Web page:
In an industry saturated by Shoot ‘Em Ups, why does Namco’s Galaga stand the test of time?
Galaga is a a game that needs no introduction. Hot on the heels of Pac-Man and Galaxian, Namco was an arcade juggernaut: Retching quarters from the pockets of innocent children around the globe. While Americans got their first taste of the legendary Shoot ‘Em Up in 1981, my first experience with the game wasn’t until the new millennium. Almost twenty years ago, a greasy youth begged his parents for pocket change at the local Pizza-Parlor.
“They’ve got video games here, dad!” My face was bright red with excitement. “-and they only cost a quarter to play!”
With a “clunk” my credit fell into the machine, and so began the onslaught. Brightly colored bugs surrounded my ship, screeching violently. It didn’t take long before I was completely overwhelmed: The last of my lives were exhausted, and I became the freshest contributor to an earnings report. What began that November evening was a new family tradition. Instead of lavish vacations or theme park excursions, my birthdays would consist of Pizza, Galaga, and perhaps a raid on the local toy-store. Warmed by the soft glow of the machine’s CRT monitor, I became an arcade addict.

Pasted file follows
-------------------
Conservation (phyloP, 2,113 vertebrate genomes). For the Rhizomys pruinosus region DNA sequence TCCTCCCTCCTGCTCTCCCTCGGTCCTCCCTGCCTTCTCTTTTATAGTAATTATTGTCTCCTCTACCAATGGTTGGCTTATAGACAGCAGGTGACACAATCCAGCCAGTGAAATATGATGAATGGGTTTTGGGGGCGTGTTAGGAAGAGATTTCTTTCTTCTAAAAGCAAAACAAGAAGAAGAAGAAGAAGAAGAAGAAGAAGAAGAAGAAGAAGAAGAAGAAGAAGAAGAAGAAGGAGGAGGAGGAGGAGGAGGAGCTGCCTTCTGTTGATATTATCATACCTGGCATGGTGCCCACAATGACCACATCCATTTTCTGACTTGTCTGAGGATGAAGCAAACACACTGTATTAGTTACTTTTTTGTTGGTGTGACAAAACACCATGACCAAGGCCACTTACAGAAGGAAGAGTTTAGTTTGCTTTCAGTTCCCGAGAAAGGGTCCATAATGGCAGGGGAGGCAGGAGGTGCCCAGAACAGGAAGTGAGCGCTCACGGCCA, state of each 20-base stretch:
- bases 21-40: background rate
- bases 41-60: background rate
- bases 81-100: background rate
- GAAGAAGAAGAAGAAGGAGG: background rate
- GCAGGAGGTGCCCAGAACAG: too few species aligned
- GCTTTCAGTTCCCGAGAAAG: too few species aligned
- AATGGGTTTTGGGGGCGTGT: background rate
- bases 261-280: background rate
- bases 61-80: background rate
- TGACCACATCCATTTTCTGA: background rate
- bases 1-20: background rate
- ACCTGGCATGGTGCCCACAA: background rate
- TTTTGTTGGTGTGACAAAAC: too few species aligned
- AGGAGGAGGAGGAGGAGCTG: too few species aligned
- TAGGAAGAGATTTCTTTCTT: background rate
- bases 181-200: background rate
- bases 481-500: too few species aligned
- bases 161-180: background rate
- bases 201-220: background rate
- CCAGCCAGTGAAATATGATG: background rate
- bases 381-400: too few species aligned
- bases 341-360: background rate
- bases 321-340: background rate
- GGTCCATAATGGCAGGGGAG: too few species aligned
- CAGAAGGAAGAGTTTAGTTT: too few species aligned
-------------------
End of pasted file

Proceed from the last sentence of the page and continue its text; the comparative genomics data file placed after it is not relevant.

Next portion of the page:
When encircled by the sensory overload of modern vertical shooters, Galaga looks almost stoic by comparison. A low resolution (224 x 288!), single-button control scheme, and two-way joystick are all products of the time it was released. The game’s overall ‘feel’, however, has aged like fine wine. This timeless quality places Galaga shoulder to shoulder with the greatest arcade games ever made, and is the reason cabinets can still be found populating bars, laundromats, and Pizza-Parlors.
Narrative? Who needs it? The player is thrown right into the action from the moment they plunk a quarter into the machine. Control your ship using the joystick, and defend yourself against the horde with the fire button. Bonus rounds and abductions at the hands of ‘Commanders’ offer temporary relief, but true rest only comes with a game over. It’s this gameplay loop that keeps Galaga so relevant: Simple rules, clean visuals, and anyone can try their hand at besting the bugs.
If for some reason you’ve never given Galaga a try, Namco has you covered. The game has received a litany of ports to consoles, phones, and vintage computer systems. You could even delve into the gray-area known as emulation, but don’t expect me to share my secret stash with the likes of you. Finally, I feel the need to acknowledge the ‘Class of 1981’ re-release. This full-size cabinet runs three games, features a real CRT for maximum authenticity, and can even be bought new. For the stickler who demands the very best, this three thousand dollar investment keeps the legend alive…